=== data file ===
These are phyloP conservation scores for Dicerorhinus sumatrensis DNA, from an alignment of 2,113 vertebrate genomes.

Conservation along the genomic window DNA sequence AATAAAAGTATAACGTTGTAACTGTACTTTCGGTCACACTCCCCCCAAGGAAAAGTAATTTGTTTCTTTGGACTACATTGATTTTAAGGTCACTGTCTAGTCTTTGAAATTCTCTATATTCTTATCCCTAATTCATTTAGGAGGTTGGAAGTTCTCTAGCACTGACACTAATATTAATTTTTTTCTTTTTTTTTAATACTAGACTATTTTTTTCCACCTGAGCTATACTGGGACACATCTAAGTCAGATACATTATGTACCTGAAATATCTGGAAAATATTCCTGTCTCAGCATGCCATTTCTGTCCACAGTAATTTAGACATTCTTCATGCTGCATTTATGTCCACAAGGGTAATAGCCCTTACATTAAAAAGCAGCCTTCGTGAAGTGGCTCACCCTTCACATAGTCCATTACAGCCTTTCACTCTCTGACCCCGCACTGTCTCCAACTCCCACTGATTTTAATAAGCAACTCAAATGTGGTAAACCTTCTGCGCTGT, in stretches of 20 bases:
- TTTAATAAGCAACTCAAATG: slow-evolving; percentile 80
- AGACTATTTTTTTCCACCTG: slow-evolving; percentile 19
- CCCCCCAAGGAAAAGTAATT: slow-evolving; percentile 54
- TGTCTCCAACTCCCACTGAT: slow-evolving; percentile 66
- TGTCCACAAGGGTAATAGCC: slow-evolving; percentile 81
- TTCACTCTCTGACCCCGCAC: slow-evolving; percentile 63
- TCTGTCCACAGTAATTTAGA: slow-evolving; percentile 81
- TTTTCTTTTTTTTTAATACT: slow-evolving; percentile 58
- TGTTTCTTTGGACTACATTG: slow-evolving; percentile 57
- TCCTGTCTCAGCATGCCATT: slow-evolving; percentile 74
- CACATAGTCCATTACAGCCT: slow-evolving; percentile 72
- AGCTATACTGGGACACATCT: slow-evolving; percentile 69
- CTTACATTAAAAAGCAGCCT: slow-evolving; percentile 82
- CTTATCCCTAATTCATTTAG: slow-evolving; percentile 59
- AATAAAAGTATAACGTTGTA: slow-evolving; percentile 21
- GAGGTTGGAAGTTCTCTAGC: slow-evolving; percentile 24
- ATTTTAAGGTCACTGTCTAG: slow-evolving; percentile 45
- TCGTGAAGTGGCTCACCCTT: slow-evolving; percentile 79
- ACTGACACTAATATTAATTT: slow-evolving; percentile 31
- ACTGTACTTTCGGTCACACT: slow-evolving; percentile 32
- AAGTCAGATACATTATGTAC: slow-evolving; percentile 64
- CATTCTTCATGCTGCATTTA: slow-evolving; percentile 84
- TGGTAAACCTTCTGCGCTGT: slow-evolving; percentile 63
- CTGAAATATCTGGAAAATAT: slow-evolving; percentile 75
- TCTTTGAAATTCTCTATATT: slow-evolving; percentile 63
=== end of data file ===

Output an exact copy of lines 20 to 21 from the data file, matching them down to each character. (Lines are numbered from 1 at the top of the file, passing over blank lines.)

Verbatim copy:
- TCGTGAAGTGGCTCACCCTT: slow-evolving; percentile 79
- ACTGACACTAATATTAATTT: slow-evolving; percentile 31